Mentally Chasing Migraine Pain with EFTEFT for Fibromyalgia and chronic fatigue


By Detlev Tesch

One day I woke up with a neck pain and a headache on the left side of my head. I have had such neck pains come up occasionally for probably more than 20 years. They are presumably caused by a vertebra (or more than one) moving out of position.

Quite often this leads to a headache which can sometimes grow into a severe, migraine-like pain. After years of taking a lot of painkillers I now tend to avoid pills and chemicals and so I have often just put up with the pain.

I had already had some pain for two days. While I had done a bit of tapping on the first day when it was quite bad, I didn't get very far with it.  I tend to get somewhat depressed with these severe pains and thus I hadn't been very enthusiastic about the tapping (no big surprise that I didn't get far).

Yet that day, waking up with the pain again, I didn't want to go through another day of aching. But, being tired from not having slept well AND unenthusiastic from feeling a bit depressed, I really didn't even feel like tapping. Plus tapping on my aching head did not feel good at all and even moving my arm for tapping was a nuisance. Then I remembered "Chasing the Pain" from learning EFT and so I tried that.

I started with the Setup at the side of the hand point and then the short rounds, all in my imagination, feeling it vividly—tapping for the pain in the neck, for my spine, for the feeling of tension in my neck, then for the pain in my head. When, on the 0-to-10 SUD scale, the pain dropped considerably, from 9 or 10 to 6 or less, it began to move.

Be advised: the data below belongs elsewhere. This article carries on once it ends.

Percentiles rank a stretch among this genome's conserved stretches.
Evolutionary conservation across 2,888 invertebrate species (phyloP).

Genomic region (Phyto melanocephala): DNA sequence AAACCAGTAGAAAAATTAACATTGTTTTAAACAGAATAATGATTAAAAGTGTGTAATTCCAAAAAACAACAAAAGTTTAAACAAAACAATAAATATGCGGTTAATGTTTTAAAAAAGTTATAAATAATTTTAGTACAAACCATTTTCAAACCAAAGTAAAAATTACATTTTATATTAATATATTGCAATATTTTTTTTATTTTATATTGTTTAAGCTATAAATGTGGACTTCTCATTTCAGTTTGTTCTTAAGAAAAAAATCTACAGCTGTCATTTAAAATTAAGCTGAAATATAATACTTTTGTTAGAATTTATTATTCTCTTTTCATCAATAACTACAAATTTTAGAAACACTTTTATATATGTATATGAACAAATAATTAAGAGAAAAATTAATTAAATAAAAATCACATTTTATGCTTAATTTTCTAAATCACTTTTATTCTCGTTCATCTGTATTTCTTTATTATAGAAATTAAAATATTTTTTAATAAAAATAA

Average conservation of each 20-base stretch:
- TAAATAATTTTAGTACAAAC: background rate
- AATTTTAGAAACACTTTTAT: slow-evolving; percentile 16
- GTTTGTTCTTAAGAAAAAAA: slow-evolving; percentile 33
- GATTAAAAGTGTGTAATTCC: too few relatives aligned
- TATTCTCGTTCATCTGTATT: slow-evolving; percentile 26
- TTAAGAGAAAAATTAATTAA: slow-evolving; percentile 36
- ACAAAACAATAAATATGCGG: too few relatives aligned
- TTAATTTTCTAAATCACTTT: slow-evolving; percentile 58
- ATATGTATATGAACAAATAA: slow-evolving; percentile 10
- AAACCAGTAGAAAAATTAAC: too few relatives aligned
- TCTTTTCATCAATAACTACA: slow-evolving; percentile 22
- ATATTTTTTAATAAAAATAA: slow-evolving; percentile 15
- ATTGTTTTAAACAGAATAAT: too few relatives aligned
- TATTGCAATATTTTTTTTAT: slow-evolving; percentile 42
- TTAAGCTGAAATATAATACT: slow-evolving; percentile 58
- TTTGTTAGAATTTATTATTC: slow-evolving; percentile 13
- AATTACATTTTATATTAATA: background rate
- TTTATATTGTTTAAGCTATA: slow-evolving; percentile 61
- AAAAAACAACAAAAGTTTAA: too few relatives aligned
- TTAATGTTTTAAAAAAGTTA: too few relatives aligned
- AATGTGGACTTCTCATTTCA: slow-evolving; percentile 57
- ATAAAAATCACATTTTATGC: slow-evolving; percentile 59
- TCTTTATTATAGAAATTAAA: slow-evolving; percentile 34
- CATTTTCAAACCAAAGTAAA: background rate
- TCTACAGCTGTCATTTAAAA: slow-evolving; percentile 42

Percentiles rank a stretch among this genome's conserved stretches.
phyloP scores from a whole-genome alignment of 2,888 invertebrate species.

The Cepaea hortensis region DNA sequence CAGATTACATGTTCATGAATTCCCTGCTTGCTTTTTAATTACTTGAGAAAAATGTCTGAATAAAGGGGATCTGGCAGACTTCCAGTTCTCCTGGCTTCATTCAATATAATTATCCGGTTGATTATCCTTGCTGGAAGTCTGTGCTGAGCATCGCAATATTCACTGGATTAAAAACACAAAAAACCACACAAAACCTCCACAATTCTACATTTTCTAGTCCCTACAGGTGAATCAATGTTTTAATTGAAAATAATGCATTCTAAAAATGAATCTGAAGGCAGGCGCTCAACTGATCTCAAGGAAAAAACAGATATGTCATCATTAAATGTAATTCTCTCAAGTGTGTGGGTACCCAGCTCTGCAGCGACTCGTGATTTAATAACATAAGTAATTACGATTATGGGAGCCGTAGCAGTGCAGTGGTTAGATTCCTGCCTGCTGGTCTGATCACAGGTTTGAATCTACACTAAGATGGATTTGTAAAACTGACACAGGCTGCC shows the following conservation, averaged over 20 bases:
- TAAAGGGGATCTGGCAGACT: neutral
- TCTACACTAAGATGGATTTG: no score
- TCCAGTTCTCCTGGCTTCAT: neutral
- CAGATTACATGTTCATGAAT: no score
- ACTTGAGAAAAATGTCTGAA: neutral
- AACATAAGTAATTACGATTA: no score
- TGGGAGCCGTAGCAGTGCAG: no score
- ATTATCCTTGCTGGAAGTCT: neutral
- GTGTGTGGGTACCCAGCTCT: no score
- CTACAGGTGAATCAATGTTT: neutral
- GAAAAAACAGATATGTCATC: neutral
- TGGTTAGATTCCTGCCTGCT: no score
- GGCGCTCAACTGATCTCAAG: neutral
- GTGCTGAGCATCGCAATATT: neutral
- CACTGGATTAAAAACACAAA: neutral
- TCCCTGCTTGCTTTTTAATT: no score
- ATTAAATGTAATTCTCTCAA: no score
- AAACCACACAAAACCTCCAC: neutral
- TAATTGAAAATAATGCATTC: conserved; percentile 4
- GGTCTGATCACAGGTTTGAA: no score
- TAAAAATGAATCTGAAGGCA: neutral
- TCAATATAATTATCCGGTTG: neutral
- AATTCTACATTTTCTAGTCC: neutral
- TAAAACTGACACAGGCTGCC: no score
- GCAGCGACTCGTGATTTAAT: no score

Starting with almost the entire left side of my head hurting it then was concentrated in the upper back part. I mentally tapped for that. The pain moved to a place in my forehead, then to a spot in my left cheek, to my teeth in the upper jaw, to a point on the back of my head, and so on. While I chased the pain with mental tapping, it changed intensity, irregularly growing weaker or stronger.

It took me quite a while to reduce the pain to almost 0 (talk about persistence) and by then my neck felt almost free of tension. I didn't seem able to make the tension subside completely. Also there were occasional short stabs of a fairly sharp pain that was locally very restricted, yet in different places. Overall, that was MUCH more bearable than the condition that I had experienced some 30 or maybe 50 minutes earlier. So I started my day and the things I wanted to do.

After about three hours, I noticed that I was completely free of pain and my neck felt quite comfortable. What a joy! Since then, there have been a few occasions when I tapped physically for a neck pain, reducing it from 8 out of 10 to 2. As it didn't budge any further, I stopped tapping, and an hour or two later noticed that it was all gone.

So even if it isn't always a complete relief at the time of tapping, it is sure worth doing it. There is still a good chance it will get better after a while.

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